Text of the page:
The Senatorial Apportionment Act of 1921 in its allotment of one Senator to the Montgomery County District conformed to the pertinent constitutional prescription and was a valid enactment. Under the decennial census of 1920 the population ratio for a Senator was 174,400. Montgomery County's population was 199,310, which was relatively little more than the population ratio and considerably less than 279,040, which would have been one and three-fifths of the then population ratio. Of course, if the legislature upon reapportioning Senatorial Districts should allot only one Senator to a district having a population in excess of one and three-fifths population ratios (e.g., Montgomery County), the statute would be an unconstitutional enactment which a court would strike down and re-establish the last preceding apportionment act just as was done in the Shoemaker and Lyme cases, supra. An apportionment act, valid when enacted, does not become unconstitutional merely by reason of a district's increase in population. Such a condition, of course, affords a strong and cogent reason for reapportionment but it does not serve to invalidate an apportionment statute, once constitutionally enacted. The question of an apportionment act's constitutionality cannot be made to depend on the fortuitous circumstances of successive shifts in population one way or the other.
The solution which the petitioner advocates oversimplifies the problem. To be sure, the Constitution intends that a county with a population exceeding one and three-fifths of a population ratio shall be entitled to two Senators, but that does not mean that, upon reapportionment, Montgomery County would necessarily have two Senators allotted to it. The legislature might conceivably take sufficient of Montgomery
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County's population area contiguous to Bucks County and incorporate it with that county in a Senatorial District which would have a population more nearly approaching the population ratio and produce a consequent pro tanto reduced population in the remaining Montgomery County District to a number well below one and three-fifths of the population ratio. That a court cannot give the petitioner the senatorial representation which he seeks for his district is patent. Concededly, the courts are not authorized to reapportion legislative districts.
There are many problems involved in apportionment which only the legislature, to which the duty in such connection is constitutionally committed, could possibly resolve with any degree of satisfaction and expedition. For instance, if Montgomery County were accorded another Senator upon reapportionment, obviously a district elsewhere in the State would have to be extinguished. The Constitution expressly limits the membership of the Senate to fifty. There are two other counties in the State (Delaware and Allegheny), each of which is entitled to another Senator under the Constitution's prescription. All of this argues strongly for the immediate need of senatorial reapportionment but it does not serve to render unconstitutional the existing Apportionment Act which applies to the other sixty-four counties of the Commonwealth as well. What the petitioner seeks is a judicial invalidation of the existing Apportionment Act even though the court is without authority to supply a substitute apportionment and is not constitutionally empowered to compel the legislature to do so.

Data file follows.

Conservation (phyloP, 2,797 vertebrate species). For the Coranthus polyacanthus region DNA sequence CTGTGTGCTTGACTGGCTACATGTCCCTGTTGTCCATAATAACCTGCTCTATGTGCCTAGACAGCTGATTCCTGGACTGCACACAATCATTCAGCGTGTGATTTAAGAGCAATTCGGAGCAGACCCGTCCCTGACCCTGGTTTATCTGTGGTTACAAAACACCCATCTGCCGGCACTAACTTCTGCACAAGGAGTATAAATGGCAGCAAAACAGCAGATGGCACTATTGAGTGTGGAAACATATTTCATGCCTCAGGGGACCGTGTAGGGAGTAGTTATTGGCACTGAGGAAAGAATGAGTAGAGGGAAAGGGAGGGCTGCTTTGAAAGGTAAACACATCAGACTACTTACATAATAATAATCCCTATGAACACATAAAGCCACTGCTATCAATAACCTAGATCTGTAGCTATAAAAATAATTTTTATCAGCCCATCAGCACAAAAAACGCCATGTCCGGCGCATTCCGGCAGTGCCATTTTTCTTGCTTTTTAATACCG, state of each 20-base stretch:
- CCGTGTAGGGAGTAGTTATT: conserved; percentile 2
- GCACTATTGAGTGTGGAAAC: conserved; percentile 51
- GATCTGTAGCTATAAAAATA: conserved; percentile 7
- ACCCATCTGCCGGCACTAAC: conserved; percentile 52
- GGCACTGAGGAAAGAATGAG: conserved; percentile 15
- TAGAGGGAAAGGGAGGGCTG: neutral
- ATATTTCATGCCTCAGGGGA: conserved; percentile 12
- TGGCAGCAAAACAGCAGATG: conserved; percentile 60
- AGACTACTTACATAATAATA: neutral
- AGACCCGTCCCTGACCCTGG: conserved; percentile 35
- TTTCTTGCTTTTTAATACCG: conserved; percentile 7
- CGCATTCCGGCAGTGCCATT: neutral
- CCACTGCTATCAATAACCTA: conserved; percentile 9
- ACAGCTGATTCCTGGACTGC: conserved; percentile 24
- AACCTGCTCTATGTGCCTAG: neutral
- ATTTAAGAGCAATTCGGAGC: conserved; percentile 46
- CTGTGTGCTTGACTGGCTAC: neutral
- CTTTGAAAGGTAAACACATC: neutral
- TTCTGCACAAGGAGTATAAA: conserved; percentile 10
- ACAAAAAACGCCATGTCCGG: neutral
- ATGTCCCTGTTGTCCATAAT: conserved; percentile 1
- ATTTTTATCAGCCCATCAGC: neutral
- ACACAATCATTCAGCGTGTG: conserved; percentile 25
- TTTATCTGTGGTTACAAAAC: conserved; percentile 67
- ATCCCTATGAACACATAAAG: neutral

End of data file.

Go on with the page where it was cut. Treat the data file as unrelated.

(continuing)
To carve fifty Senatorial Districts out of Pennsylvania's sixty-seven counties, with their varying areas and geographical boundaries as irregular as a jigsaw puzzle, and comply with the several prescriptions specified
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in the Constitution, presents a problem which should not be precipitated by an out-of-hand court invalidation of the existing Apportionment Act, when there is no constitutional judicial power to compel legislative reapportionment of the State, even though such is long overdue in view of the Constitution's explicit mandate in Article II, Section 18.
As we recognized in the original opinion filed herein, the basic question posed by this appeal is ruled adversely to the appellant on the rationale of our decision in Butcher v. Rice, supra. Whether the legislature should be disciplined for dereliction in the discharge of the duty laid upon it by Article II, Section 18, of the Constitution, to apportion the State decennially into senatorial and legislative districts, presents a political and not a justiciable question which can be constitutionally resolved only by the people through the exercise of their elective franchise and not in a judicial proceeding. If the people desire to compel legislative compliance with the duty imposed upon the General Assembly by Article II, Section 18, then the Constitution must be amended so as to prescribe efficient sanctions to the end desired and the appropriate means of imposing them. Until that be done, this court will remain without constitutional authority to require the legislature to discharge a duty committed to it by the people in their Constitution. It was held more than eighty years ago by this court, under the present Constitution, that the Governor is exempt from the process of the courts whenever engaging in any duty pertaining to his office and that his immunity from judicial process extends to his subordinates and agents when acting in their official capacity: Appeal of Hartranft, 85 Pa. 433, 444, 449. The legislature can be no less immune from judicial process in respect of its discharge of its official duties: Fergus v. Marks, 321 Ill. 510, 152 N.E.
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. Any decree by this court directed against the legislature would be unenforceable and no basis for a charge of contempt, if ignored. It would be a classic example of what the law describes as a brutum fulmen.*fn* What a court cannot do directly, it should not attempt by indirection: Colegrove v. Green, 328 U.S. 549, 555.
Petition for reargument denied.
ING OPINION TO SUPPLEMENTAL OPINION BY MR. JUSTICE BELL:
For the reason set forth at length in my Dissenting Opinion in Butcher v. Rice, I dissent to the original opinion and to the supplemental opinion of the Court in this case.